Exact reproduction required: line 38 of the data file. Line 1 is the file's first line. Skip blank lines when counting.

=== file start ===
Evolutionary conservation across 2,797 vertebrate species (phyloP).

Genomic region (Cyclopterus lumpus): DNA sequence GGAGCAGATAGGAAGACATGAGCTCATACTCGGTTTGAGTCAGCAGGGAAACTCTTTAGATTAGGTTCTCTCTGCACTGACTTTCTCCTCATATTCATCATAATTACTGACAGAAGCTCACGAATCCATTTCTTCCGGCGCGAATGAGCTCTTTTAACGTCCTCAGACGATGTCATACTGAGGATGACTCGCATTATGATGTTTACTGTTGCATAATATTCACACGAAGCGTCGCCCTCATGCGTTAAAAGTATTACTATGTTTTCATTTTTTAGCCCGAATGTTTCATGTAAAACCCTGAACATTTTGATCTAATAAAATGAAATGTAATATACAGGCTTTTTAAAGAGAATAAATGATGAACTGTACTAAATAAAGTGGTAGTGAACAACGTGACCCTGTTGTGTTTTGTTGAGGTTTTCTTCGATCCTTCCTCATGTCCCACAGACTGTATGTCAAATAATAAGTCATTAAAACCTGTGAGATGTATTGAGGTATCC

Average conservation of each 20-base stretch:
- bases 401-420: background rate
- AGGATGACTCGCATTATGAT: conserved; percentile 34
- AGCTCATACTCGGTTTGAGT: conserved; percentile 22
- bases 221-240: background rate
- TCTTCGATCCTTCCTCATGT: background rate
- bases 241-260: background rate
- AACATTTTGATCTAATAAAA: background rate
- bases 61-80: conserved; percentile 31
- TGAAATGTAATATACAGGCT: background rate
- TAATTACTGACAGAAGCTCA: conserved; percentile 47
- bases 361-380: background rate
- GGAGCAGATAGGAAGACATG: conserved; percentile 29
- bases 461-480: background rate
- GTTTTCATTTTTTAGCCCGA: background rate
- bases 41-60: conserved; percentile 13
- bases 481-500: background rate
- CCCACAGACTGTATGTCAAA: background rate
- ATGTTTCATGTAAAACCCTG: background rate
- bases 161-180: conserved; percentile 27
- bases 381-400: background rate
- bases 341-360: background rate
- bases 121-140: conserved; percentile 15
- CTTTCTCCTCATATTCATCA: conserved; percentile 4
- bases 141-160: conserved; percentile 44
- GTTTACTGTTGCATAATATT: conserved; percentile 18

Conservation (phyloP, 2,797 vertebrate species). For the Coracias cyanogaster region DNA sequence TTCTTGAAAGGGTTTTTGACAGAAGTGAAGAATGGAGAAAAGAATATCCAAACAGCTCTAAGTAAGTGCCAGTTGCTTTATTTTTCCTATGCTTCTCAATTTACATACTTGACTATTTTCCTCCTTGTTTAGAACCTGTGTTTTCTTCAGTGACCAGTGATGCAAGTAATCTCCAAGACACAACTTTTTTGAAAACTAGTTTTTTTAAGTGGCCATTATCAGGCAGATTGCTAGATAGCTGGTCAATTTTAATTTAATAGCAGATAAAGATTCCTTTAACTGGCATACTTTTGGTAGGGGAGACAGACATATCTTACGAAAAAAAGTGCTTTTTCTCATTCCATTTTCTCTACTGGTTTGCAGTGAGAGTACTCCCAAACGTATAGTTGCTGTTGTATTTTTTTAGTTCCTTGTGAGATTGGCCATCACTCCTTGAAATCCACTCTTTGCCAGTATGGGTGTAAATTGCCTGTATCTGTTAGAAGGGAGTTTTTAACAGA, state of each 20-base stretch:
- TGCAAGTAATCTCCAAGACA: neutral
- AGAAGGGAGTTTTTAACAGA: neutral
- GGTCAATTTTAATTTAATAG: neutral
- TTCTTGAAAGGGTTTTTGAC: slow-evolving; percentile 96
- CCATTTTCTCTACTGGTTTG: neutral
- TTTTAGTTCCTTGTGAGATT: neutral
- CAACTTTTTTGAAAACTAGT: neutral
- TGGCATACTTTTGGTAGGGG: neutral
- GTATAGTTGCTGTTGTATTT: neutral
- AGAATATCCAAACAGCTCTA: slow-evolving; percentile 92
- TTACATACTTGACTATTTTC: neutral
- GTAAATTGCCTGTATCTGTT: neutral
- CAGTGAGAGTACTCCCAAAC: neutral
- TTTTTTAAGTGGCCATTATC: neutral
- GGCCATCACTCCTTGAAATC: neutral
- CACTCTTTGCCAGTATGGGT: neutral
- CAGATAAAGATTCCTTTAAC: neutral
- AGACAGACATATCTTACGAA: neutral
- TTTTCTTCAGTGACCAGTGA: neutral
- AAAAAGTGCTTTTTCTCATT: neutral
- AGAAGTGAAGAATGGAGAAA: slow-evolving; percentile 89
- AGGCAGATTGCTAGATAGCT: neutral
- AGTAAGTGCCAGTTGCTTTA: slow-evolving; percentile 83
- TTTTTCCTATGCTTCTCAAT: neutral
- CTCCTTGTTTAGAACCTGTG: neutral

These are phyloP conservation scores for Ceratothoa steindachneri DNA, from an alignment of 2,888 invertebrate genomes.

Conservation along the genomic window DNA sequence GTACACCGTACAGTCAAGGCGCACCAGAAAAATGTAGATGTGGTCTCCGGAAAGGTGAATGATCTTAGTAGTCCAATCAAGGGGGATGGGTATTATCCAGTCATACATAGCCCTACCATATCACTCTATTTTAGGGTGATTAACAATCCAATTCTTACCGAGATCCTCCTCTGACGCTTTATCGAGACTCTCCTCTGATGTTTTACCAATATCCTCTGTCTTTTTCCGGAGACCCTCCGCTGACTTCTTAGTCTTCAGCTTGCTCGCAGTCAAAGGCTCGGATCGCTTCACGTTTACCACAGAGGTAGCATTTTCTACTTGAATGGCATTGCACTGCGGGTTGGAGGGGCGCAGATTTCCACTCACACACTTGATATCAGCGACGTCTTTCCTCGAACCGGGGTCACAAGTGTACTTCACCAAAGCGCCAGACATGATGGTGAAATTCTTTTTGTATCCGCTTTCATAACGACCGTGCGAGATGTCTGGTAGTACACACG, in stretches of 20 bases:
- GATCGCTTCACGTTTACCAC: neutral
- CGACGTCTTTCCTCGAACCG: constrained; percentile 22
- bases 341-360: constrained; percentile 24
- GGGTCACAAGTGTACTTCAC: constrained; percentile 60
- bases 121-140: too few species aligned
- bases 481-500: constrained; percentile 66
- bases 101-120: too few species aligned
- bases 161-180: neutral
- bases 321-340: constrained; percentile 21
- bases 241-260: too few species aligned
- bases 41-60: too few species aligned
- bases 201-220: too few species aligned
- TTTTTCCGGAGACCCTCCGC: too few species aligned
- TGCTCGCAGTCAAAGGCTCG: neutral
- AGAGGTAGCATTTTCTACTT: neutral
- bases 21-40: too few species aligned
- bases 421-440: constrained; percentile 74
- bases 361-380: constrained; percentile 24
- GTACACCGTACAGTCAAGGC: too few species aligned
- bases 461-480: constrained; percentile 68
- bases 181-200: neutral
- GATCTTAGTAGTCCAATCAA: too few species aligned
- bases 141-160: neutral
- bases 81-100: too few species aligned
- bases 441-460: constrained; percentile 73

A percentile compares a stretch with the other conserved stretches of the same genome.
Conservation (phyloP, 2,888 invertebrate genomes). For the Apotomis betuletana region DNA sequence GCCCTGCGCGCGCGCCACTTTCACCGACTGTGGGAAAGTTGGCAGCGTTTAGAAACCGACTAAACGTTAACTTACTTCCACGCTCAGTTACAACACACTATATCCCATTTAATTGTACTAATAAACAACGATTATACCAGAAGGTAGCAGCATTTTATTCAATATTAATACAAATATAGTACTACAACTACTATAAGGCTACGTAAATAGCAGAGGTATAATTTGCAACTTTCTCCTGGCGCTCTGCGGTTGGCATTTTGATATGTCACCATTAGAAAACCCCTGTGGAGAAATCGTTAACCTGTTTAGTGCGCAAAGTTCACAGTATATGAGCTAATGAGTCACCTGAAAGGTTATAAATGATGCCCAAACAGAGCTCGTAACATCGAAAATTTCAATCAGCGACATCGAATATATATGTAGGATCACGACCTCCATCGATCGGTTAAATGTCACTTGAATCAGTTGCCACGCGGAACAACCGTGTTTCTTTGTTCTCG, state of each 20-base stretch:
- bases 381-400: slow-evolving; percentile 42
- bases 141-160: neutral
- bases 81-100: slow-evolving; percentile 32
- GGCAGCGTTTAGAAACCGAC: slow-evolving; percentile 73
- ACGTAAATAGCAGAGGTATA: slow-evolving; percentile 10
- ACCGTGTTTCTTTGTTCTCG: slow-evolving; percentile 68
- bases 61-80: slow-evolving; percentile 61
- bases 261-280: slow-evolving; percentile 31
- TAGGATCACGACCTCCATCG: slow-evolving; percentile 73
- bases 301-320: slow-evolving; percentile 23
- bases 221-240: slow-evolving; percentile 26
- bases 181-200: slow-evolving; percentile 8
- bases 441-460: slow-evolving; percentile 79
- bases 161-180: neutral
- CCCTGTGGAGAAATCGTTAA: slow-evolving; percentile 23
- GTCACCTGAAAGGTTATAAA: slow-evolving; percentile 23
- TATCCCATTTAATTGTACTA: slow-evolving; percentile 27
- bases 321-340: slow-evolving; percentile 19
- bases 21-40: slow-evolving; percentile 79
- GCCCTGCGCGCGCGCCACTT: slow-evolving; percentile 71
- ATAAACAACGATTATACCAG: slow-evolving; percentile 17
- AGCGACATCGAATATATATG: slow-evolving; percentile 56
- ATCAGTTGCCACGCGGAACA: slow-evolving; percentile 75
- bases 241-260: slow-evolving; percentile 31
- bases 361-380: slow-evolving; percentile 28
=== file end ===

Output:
- GTATAGTTGCTGTTGTATTT: neutral